In this Solution in Action, we explain the value of an Enduring Power of Attorney or Enduring Guardianship, as is it known in some states.
WHAT IS AN EPA?
A General Power of Attorney is a document by which a person (known as the donor of the authority) appoints another person as their representative for a particular purpose (eg. for the two week period the donor is away on travel/family/business reasons). It is revoked if at any time the donor of the power loses legal capacity such as when becoming seriously ill, of unsound mind, or unable to make decisions when you need it most.
An Enduring Power of Attorney does not cease to have effect if the donor becomes incapable of managing his or her own affairs. It continues until the donor either dies or recovers sufficiently to revoke the Power of Attorney.
WHY HAVE AN EPA?
Part of every good financial plan should include a Will and an Enduring Power of Attorney.
A General Power of Attorney often stops working when you need it most, when you become seriously ill.
However, an Enduring Power of Attorney will not be revoked by mental incapacity or illness of the donor.
Couples frequently consider appointing their spouse as their Attorney. Some parties appoint one or more of their children (over 18 years) in the event that their spouse is unable to act whether because of choice or incapacity. Where there is more than one attorney appointed, those persons can either act jointly (ie they must all act together) or severally (ie any one of the attorneys can act).
THE COST OF NOT HAVING AN EPA
The number of people who do not have an Enduring Power of Attorney is surprising. Considerable amounts of money can be locked in the bank, a business can stop overnight and real value of assets can be lost, simply because there is no-one currently able to make decisions. It is almost as important as insurance.
When undertaking your next financial/asset review, be sure to consider an Enduring Power of Attorney. If you do not have one, you should do something about it today.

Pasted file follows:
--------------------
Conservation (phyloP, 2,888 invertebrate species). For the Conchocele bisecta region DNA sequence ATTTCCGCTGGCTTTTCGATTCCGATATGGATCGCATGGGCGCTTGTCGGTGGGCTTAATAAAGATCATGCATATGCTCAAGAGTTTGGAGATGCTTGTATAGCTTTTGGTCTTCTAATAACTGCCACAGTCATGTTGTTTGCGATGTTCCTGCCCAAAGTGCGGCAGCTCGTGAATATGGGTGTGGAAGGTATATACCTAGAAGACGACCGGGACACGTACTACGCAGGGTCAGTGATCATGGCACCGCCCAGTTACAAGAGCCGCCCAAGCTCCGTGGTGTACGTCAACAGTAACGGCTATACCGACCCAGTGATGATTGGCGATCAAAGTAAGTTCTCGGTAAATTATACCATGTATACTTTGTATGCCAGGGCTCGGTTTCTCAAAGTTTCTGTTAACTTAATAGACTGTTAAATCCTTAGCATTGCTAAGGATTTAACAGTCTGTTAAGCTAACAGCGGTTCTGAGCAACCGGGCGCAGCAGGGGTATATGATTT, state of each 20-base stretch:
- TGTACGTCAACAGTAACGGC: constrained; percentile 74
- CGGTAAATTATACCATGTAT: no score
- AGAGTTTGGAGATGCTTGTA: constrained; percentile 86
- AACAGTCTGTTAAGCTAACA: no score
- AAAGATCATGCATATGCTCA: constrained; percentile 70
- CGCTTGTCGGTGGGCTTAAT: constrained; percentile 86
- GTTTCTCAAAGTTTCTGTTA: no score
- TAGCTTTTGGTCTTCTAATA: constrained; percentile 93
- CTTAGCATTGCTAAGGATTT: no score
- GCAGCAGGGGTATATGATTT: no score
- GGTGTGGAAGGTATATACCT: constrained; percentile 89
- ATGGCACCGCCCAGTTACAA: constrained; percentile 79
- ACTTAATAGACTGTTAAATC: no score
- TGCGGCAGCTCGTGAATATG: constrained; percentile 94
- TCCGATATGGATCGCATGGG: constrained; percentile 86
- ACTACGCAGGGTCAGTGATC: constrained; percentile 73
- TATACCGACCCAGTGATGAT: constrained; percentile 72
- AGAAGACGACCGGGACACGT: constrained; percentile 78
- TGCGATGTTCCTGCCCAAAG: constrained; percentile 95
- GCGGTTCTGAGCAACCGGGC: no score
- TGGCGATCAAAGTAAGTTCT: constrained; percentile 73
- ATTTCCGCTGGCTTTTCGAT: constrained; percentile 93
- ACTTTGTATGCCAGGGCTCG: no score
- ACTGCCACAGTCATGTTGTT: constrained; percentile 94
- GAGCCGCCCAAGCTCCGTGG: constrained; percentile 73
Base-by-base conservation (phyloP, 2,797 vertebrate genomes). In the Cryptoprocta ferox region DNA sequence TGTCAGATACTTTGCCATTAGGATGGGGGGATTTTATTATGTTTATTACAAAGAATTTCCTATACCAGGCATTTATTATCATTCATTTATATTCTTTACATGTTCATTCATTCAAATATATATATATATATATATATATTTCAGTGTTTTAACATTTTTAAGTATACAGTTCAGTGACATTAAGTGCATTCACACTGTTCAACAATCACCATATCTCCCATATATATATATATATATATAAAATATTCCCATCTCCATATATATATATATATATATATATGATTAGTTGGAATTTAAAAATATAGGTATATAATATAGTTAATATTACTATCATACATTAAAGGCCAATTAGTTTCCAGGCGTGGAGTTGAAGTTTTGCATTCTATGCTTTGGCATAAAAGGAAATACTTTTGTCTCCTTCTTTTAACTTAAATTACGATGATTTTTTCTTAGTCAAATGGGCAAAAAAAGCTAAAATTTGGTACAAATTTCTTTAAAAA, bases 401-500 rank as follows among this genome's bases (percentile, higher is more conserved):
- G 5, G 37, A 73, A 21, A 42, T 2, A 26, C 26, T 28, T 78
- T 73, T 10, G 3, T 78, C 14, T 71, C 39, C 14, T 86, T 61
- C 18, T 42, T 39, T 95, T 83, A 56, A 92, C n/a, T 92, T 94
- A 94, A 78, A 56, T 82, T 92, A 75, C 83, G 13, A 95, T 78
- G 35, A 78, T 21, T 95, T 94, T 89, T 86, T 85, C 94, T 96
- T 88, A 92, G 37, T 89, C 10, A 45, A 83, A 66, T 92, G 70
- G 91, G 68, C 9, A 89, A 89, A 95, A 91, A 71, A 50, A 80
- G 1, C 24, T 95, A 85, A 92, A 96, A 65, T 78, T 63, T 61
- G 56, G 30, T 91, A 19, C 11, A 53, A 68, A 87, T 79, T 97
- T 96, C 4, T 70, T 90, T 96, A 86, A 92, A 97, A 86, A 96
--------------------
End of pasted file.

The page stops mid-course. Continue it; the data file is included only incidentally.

The importance of an Enduring Power of Attorney cannot be over emphasised.
WHEN DO YOU NEED AN EPA?
There may come a time during your life when you are unable to manage your own affairs,
either through physical, mental or emotional incapacity.
Similarly, during your absence from your business or your home, you may be unable to sign urgent documents.
An Enduring Power of Attorney will give you the confidence that your financial, personal and health affairs can still be managed in your absence or your incapacity, by the appointment of a trusted person who will make the decisions on your behalf.
An Enduring Power of Attorney provides you with the protection of your interests at a time when you are least able to personally supervise those interests.
WHAT POWERS CAN BE GIVEN?
General Purposes: Power to do anything that you can legally do (even whilst you are still capable of doing these things yourself).
A Class of Events: For example, the power to withdraw money to pay all of your bills.
Specific Purpose: For example, the power to purchase or sell a particular property.
LIMITING THE POWERS GIVEN
It is possible to appoint an attorney under an EPA for a particular limited purpose.
only while you are in hospital
only while you are travelling overseas
only for a particular period (e.g. 12 months)
only for a particular transaction
you can also impose a requirement that there is joint consent of Attorneys before the power can be exercised.
REVOKING THE EPA
An Enduring Power of Attorney may be revoked at any time by you provided you still have capacity (i.e. are of sound mind).
WHY USE A LAWYER?
Individuals who write their own Power of Attorney must ensure that the Power is properly drafted and executed. Without adequate care being taken, the document may be ineffective to achieve your objectives or worse, may confer powers incorrectly (or not as you had wished).
A Power of Attorney needs to be witnessed by a lawyer or qualified professional.
Please contact one of our specialist solicitors to discuss estate planning and trusts in general, or your specific cases.
You are welcome to attend an initial personal consultation, at no charge or obligation, with one of our specialist solicitors, to discuss your individual circumstances.